The following is a statement from Rebecca Shaw, Associate Vice
President, Ecosystems, Environmental
"Today's report represents an urgent call to action for food
companies, policymakers and agribusinesses to reduce emissions from
food production and implement farming practices that increase
resiliency. The risk that climate change poses to farmers, especially
in developing countries, is unprecedented.
But we also face unprecedented opportunities - we know how to make
agriculture more sustainable, and we have the right tools and
practices at our fingertips. Fertilizer efficiency and soil health
measures such as cover crops can also mean cost-savings and yield
benefits for farmers. In order to implement these measures at scale,
we need increased investment from the private sector, and
collaboration across the agricultural supply chain. We need to go
beyond commitments and towards on-the-ground support for
U.S. Climate Smart Farm
Leaders Call on COP21 To Address Role of Ag in Battling Climate
Leaders of the North
American Climate Smart Agriculture Alliance (NACSAA)
told policy makers and others attending climate talks in Paris this
week that agriculture can provide impactful and measurable
contributions to global efforts to reverse climate change.
Speaking at a panel discussion sponsored by Business for Social
Responsibility (BSR) and the sustainable agriculture
group Field to Market, the U.S. farm leaders today called on
participants in the UN
Framework Convention on Climate Change (UNFCCC, also
known as Conference of the Parties, or COP21) to embrace the three
pillars of climate smart agriculture (sustainable intensification of
production, adaptive management and resiliency, and greenhouse gas
(GHG) emission reductions), and adopt the policies and mechanisms
that promote and incentivize the agricultural practices that mitigate
the greenhouse gas (GHG) emissions that are increasing global temperatures.
The panel event showcased opportunities for positive climate action
by companies and growers around the world to support governments'
carbon reduction targets while fostering productivity and global
competitiveness. The NACSAA contingent is in Paris to share grower
perspectives on opportunities to achieve large-scale GHG reductions
while also improving resilience; with a focus on the engagement,
technology, resources and policies needed to feed a world population
that is expected to reach 9.5 billion by mid-century.
Among those mitigation services the sequestration of
carbon in soil through practices like conservation tillage and cover
We are happy to have the Oklahoma Cattlemen's
Association as a part of our great lineup of email sponsors. They do
a tremendous job of representing cattle producers at the state
capitol as well as in our nation's capitol. They seek to educate OCA
members on the latest production techniques for maximum profitability
and to communicate with the public on issues of importance to the
beef industry. Click here for their
website to learn more about the OCA.
Animal Ag Alliance
Analyzes Tactics of Animal Rights Groups
There are activist groups that don't like modern
production agriculture, specifically animal agriculture. Hannah Thompson
of the Animal Ag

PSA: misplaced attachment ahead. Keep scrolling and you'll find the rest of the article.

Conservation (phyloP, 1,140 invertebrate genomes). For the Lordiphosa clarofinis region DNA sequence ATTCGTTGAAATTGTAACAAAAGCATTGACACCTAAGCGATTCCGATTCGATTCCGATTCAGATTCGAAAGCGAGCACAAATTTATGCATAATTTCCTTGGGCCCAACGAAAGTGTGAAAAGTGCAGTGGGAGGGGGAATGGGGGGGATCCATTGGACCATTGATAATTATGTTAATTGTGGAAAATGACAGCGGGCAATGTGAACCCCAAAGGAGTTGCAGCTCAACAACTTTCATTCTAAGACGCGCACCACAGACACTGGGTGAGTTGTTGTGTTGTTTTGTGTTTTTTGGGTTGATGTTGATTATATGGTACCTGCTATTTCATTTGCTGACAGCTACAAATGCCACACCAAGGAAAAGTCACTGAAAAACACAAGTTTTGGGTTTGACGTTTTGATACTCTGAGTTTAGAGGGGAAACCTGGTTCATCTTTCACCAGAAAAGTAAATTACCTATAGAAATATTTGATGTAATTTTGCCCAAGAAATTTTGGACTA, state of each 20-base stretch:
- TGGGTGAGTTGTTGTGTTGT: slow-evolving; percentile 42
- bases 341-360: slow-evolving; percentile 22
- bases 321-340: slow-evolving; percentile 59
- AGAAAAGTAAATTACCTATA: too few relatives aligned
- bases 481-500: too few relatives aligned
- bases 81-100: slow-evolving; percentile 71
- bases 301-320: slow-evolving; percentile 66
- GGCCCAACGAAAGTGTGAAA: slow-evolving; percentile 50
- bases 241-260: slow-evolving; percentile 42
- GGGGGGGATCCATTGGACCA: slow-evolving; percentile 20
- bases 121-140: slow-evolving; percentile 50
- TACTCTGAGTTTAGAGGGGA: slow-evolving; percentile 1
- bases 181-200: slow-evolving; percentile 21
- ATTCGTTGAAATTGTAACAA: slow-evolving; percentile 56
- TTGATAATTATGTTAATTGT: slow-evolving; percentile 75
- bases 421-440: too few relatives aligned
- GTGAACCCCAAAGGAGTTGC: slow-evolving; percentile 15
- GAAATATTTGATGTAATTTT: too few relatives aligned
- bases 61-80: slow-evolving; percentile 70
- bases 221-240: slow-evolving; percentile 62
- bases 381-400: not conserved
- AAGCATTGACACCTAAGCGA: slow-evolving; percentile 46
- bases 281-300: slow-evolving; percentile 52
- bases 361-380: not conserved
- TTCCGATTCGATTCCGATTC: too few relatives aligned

Alliance works to keep tabs on animal rights groups
that don't like how meat is produced in the U.S.
"Obviously their motive is to end animal agriculture and they
put a lot of information out there to try to drive consumers toward
that mission," Thompson said.
These animals' rights groups, like the Humane Society of the United
States (HSUS) and PETA, have gone around the legislative process to
make changes in food production by pressuring retailers and
restaurants to make changes. Animal Rights groups are also targeting
other audiences for support of their cause. One new audience is law
enforcement. Thompson said different activist groups have been
sponsoring awards and offering training on animal cruelty.
"I think you see why that's problematic to have an animal
right's organization telling law enforcement what animal cruelty
looks like," Thompson said.
Activists groups are also targeting religious organizations.
Thompson talks about these tactics and what farmers and ranchers can
do in response. Click
or tap here to listen to today's Beef Buzz- which is part one of
a two day run on the Beef Buzz with Hannah.
to Have the Latest Energy News Delivered to Your Inbox Daily?
broadcast journalist Jerry
Bohnen has spent years learning and understanding how
to cover the energy business here in the southern plains- Click here to
subscribe to his daily update of top Energy News.
Monsanto Fights Climate
Change With New Carbon Neutral Crop Production Program
As agriculture and farmers around the world work to
mitigate and adapt to the complex challenges posed by climate change,
Tuesday announced plans to make its operations carbon neutral by 2021
through a unique program targeted across its seed and crop protection
operations, as well as through collaboration with farmers.
"Climate change is one of the biggest issues we face in
agriculture, as well as one of the most pressing challenges facing
humanity," said Hugh Grant, Monsanto chairman and chief
executive officer. "That's why we have pledged to do our part
within our own business and to help support farmers and others. While
progress has been made to reduce agriculture's carbon footprint, we
must work collectively to do even more if we are going to sustainably
feed 9.6 billion people by 2050. Agriculture is uniquely positioned
to deliver climate change solutions, and we hope that policy makers
recognize the role agriculture, farmers and crops can play in
mitigating carbon emissions."
The company's efforts focus on several key areas, including Seed
Production, Crop Protection, Sharing Data and Increasing
Adoption of Best Practices. Click
or tap here to read more about how Monsanto will drive carbon
neutral crop production.
thanks to Midwest Farms Shows , P & K Equipment, American Farmers
& Ranchers, KIS Futures
by Winfield, Stillwater Milling Company, Farm Assure, Pioneer Cellular, National Livestock
Credit Corporation and the Oklahoma Cattlemen's
Association for their support of our daily Farm News Update.